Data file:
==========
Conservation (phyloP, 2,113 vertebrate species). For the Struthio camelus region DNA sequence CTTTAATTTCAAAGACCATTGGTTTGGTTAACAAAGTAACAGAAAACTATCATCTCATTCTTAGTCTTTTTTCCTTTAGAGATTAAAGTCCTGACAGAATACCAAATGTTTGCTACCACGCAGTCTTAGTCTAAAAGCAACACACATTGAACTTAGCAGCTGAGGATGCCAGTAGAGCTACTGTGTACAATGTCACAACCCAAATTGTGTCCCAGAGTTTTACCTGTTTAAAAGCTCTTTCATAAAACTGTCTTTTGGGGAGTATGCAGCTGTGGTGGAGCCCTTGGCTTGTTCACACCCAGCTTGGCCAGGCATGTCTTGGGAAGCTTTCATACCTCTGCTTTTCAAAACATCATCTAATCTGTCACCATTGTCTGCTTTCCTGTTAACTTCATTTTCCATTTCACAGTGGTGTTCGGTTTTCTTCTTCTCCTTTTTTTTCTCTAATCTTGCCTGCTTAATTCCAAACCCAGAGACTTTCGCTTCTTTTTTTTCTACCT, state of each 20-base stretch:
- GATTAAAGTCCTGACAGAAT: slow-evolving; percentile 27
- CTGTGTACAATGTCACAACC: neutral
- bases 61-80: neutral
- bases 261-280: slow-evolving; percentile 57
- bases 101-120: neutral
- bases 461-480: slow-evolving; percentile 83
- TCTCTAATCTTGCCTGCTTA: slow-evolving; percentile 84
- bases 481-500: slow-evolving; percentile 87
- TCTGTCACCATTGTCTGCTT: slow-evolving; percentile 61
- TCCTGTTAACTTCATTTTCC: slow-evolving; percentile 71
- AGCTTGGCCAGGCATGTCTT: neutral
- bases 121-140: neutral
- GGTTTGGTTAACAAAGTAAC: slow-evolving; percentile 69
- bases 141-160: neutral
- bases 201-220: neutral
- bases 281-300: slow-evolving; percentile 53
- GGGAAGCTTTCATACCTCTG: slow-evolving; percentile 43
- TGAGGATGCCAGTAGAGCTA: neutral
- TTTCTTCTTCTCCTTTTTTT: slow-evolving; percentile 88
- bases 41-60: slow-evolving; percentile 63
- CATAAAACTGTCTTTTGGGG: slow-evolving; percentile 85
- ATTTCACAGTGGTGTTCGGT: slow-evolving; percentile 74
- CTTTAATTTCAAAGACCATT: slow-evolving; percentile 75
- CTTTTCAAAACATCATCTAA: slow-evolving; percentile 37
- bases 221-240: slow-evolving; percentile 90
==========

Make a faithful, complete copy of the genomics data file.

Conservation (phyloP, 2,113 vertebrate species). For the Struthio camelus region DNA sequence CTTTAATTTCAAAGACCATTGGTTTGGTTAACAAAGTAACAGAAAACTATCATCTCATTCTTAGTCTTTTTTCCTTTAGAGATTAAAGTCCTGACAGAATACCAAATGTTTGCTACCACGCAGTCTTAGTCTAAAAGCAACACACATTGAACTTAGCAGCTGAGGATGCCAGTAGAGCTACTGTGTACAATGTCACAACCCAAATTGTGTCCCAGAGTTTTACCTGTTTAAAAGCTCTTTCATAAAACTGTCTTTTGGGGAGTATGCAGCTGTGGTGGAGCCCTTGGCTTGTTCACACCCAGCTTGGCCAGGCATGTCTTGGGAAGCTTTCATACCTCTGCTTTTCAAAACATCATCTAATCTGTCACCATTGTCTGCTTTCCTGTTAACTTCATTTTCCATTTCACAGTGGTGTTCGGTTTTCTTCTTCTCCTTTTTTTTCTCTAATCTTGCCTGCTTAATTCCAAACCCAGAGACTTTCGCTTCTTTTTTTTCTACCT, state of each 20-base stretch:
- GATTAAAGTCCTGACAGAAT: slow-evolving; percentile 27
- CTGTGTACAATGTCACAACC: neutral
- bases 61-80: neutral
- bases 261-280: slow-evolving; percentile 57
- bases 101-120: neutral
- bases 461-480: slow-evolving; percentile 83
- TCTCTAATCTTGCCTGCTTA: slow-evolving; percentile 84
- bases 481-500: slow-evolving; percentile 87
- TCTGTCACCATTGTCTGCTT: slow-evolving; percentile 61
- TCCTGTTAACTTCATTTTCC: slow-evolving; percentile 71
- AGCTTGGCCAGGCATGTCTT: neutral
- bases 121-140: neutral
- GGTTTGGTTAACAAAGTAAC: slow-evolving; percentile 69
- bases 141-160: neutral
- bases 201-220: neutral
- bases 281-300: slow-evolving; percentile 53
- GGGAAGCTTTCATACCTCTG: slow-evolving; percentile 43
- TGAGGATGCCAGTAGAGCTA: neutral
- TTTCTTCTTCTCCTTTTTTT: slow-evolving; percentile 88
- bases 41-60: slow-evolving; percentile 63
- CATAAAACTGTCTTTTGGGG: slow-evolving; percentile 85
- ATTTCACAGTGGTGTTCGGT: slow-evolving; percentile 74
- CTTTAATTTCAAAGACCATT: slow-evolving; percentile 75
- CTTTTCAAAACATCATCTAA: slow-evolving; percentile 37
- bases 221-240: slow-evolving; percentile 90